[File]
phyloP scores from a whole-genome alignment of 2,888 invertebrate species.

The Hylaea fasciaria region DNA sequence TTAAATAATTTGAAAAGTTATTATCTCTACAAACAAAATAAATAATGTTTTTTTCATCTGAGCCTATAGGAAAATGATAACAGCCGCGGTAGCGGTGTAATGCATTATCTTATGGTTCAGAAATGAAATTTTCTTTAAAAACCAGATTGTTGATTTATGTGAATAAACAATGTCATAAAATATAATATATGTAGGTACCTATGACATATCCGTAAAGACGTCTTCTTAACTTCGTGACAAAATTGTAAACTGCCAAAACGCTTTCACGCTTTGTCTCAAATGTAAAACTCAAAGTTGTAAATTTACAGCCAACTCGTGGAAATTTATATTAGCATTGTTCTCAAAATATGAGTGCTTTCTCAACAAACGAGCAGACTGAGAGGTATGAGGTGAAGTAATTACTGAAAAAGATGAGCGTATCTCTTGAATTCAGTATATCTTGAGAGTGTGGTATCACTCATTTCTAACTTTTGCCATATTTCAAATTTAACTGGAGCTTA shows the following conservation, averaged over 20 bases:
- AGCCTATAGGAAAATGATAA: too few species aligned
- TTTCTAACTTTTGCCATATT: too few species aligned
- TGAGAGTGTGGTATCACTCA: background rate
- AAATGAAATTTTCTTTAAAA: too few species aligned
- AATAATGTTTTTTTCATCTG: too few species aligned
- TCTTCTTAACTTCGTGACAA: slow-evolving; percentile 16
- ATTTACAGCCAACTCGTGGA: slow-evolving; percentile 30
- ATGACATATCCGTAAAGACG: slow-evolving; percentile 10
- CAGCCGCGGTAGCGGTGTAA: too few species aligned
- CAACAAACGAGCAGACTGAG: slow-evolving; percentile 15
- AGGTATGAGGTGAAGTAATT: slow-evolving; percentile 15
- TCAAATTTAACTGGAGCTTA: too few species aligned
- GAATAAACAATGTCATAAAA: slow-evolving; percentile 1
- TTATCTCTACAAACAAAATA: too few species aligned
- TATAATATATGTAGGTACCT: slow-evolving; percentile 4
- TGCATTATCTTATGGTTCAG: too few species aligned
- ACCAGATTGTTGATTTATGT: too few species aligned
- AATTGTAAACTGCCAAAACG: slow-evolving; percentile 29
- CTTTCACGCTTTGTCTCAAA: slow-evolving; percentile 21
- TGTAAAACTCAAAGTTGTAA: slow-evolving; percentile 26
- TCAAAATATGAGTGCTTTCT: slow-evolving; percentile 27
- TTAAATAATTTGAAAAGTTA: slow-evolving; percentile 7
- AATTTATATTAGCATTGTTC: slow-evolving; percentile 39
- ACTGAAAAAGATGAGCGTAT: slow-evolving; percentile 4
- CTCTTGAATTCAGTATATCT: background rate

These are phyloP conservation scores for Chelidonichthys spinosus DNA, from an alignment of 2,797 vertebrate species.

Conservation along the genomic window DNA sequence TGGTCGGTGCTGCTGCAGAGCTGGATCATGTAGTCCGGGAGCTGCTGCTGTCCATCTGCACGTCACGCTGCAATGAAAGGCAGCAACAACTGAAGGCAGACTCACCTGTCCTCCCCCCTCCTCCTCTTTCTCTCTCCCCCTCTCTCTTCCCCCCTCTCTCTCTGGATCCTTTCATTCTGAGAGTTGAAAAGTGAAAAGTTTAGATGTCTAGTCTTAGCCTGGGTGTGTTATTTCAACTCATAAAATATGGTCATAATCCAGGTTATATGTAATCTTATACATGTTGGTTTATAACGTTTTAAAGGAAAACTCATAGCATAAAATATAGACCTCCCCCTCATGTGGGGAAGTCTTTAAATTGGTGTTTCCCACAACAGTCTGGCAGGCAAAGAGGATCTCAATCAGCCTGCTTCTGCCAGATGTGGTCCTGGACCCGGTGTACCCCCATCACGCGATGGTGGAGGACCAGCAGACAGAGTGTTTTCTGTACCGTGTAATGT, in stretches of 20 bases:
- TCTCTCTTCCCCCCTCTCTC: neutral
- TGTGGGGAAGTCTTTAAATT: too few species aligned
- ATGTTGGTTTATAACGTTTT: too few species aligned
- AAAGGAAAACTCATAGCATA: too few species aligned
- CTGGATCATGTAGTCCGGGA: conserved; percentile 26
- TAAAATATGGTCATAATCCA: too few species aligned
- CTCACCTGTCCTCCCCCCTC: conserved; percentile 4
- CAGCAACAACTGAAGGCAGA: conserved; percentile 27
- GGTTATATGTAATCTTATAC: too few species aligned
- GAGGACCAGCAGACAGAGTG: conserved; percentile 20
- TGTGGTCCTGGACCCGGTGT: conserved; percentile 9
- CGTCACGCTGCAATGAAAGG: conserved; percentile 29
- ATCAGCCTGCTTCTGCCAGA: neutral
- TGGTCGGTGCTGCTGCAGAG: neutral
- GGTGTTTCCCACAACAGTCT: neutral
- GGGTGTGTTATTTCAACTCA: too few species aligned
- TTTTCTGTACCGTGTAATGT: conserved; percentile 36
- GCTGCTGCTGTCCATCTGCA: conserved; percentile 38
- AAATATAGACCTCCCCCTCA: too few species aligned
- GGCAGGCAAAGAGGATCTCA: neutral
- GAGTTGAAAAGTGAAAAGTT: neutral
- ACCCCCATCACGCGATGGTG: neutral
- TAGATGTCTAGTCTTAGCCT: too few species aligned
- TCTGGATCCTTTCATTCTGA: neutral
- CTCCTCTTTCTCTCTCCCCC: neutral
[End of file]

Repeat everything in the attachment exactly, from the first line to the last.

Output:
phyloP scores from a whole-genome alignment of 2,888 invertebrate species.

The Hylaea fasciaria region DNA sequence TTAAATAATTTGAAAAGTTATTATCTCTACAAACAAAATAAATAATGTTTTTTTCATCTGAGCCTATAGGAAAATGATAACAGCCGCGGTAGCGGTGTAATGCATTATCTTATGGTTCAGAAATGAAATTTTCTTTAAAAACCAGATTGTTGATTTATGTGAATAAACAATGTCATAAAATATAATATATGTAGGTACCTATGACATATCCGTAAAGACGTCTTCTTAACTTCGTGACAAAATTGTAAACTGCCAAAACGCTTTCACGCTTTGTCTCAAATGTAAAACTCAAAGTTGTAAATTTACAGCCAACTCGTGGAAATTTATATTAGCATTGTTCTCAAAATATGAGTGCTTTCTCAACAAACGAGCAGACTGAGAGGTATGAGGTGAAGTAATTACTGAAAAAGATGAGCGTATCTCTTGAATTCAGTATATCTTGAGAGTGTGGTATCACTCATTTCTAACTTTTGCCATATTTCAAATTTAACTGGAGCTTA shows the following conservation, averaged over 20 bases:
- AGCCTATAGGAAAATGATAA: too few species aligned
- TTTCTAACTTTTGCCATATT: too few species aligned
- TGAGAGTGTGGTATCACTCA: background rate
- AAATGAAATTTTCTTTAAAA: too few species aligned
- AATAATGTTTTTTTCATCTG: too few species aligned
- TCTTCTTAACTTCGTGACAA: slow-evolving; percentile 16
- ATTTACAGCCAACTCGTGGA: slow-evolving; percentile 30
- ATGACATATCCGTAAAGACG: slow-evolving; percentile 10
- CAGCCGCGGTAGCGGTGTAA: too few species aligned
- CAACAAACGAGCAGACTGAG: slow-evolving; percentile 15
- AGGTATGAGGTGAAGTAATT: slow-evolving; percentile 15
- TCAAATTTAACTGGAGCTTA: too few species aligned
- GAATAAACAATGTCATAAAA: slow-evolving; percentile 1
- TTATCTCTACAAACAAAATA: too few species aligned
- TATAATATATGTAGGTACCT: slow-evolving; percentile 4
- TGCATTATCTTATGGTTCAG: too few species aligned
- ACCAGATTGTTGATTTATGT: too few species aligned
- AATTGTAAACTGCCAAAACG: slow-evolving; percentile 29
- CTTTCACGCTTTGTCTCAAA: slow-evolving; percentile 21
- TGTAAAACTCAAAGTTGTAA: slow-evolving; percentile 26
- TCAAAATATGAGTGCTTTCT: slow-evolving; percentile 27
- TTAAATAATTTGAAAAGTTA: slow-evolving; percentile 7
- AATTTATATTAGCATTGTTC: slow-evolving; percentile 39
- ACTGAAAAAGATGAGCGTAT: slow-evolving; percentile 4
- CTCTTGAATTCAGTATATCT: background rate

These are phyloP conservation scores for Chelidonichthys spinosus DNA, from an alignment of 2,797 vertebrate species.

Conservation along the genomic window DNA sequence TGGTCGGTGCTGCTGCAGAGCTGGATCATGTAGTCCGGGAGCTGCTGCTGTCCATCTGCACGTCACGCTGCAATGAAAGGCAGCAACAACTGAAGGCAGACTCACCTGTCCTCCCCCCTCCTCCTCTTTCTCTCTCCCCCTCTCTCTTCCCCCCTCTCTCTCTGGATCCTTTCATTCTGAGAGTTGAAAAGTGAAAAGTTTAGATGTCTAGTCTTAGCCTGGGTGTGTTATTTCAACTCATAAAATATGGTCATAATCCAGGTTATATGTAATCTTATACATGTTGGTTTATAACGTTTTAAAGGAAAACTCATAGCATAAAATATAGACCTCCCCCTCATGTGGGGAAGTCTTTAAATTGGTGTTTCCCACAACAGTCTGGCAGGCAAAGAGGATCTCAATCAGCCTGCTTCTGCCAGATGTGGTCCTGGACCCGGTGTACCCCCATCACGCGATGGTGGAGGACCAGCAGACAGAGTGTTTTCTGTACCGTGTAATGT, in stretches of 20 bases:
- TCTCTCTTCCCCCCTCTCTC: neutral
- TGTGGGGAAGTCTTTAAATT: too few species aligned
- ATGTTGGTTTATAACGTTTT: too few species aligned
- AAAGGAAAACTCATAGCATA: too few species aligned
- CTGGATCATGTAGTCCGGGA: conserved; percentile 26
- TAAAATATGGTCATAATCCA: too few species aligned
- CTCACCTGTCCTCCCCCCTC: conserved; percentile 4
- CAGCAACAACTGAAGGCAGA: conserved; percentile 27
- GGTTATATGTAATCTTATAC: too few species aligned
- GAGGACCAGCAGACAGAGTG: conserved; percentile 20
- TGTGGTCCTGGACCCGGTGT: conserved; percentile 9
- CGTCACGCTGCAATGAAAGG: conserved; percentile 29
- ATCAGCCTGCTTCTGCCAGA: neutral
- TGGTCGGTGCTGCTGCAGAG: neutral
- GGTGTTTCCCACAACAGTCT: neutral
- GGGTGTGTTATTTCAACTCA: too few species aligned
- TTTTCTGTACCGTGTAATGT: conserved; percentile 36
- GCTGCTGCTGTCCATCTGCA: conserved; percentile 38
- AAATATAGACCTCCCCCTCA: too few species aligned
- GGCAGGCAAAGAGGATCTCA: neutral
- GAGTTGAAAAGTGAAAAGTT: neutral
- ACCCCCATCACGCGATGGTG: neutral
- TAGATGTCTAGTCTTAGCCT: too few species aligned
- TCTGGATCCTTTCATTCTGA: neutral
- CTCCTCTTTCTCTCTCCCCC: neutral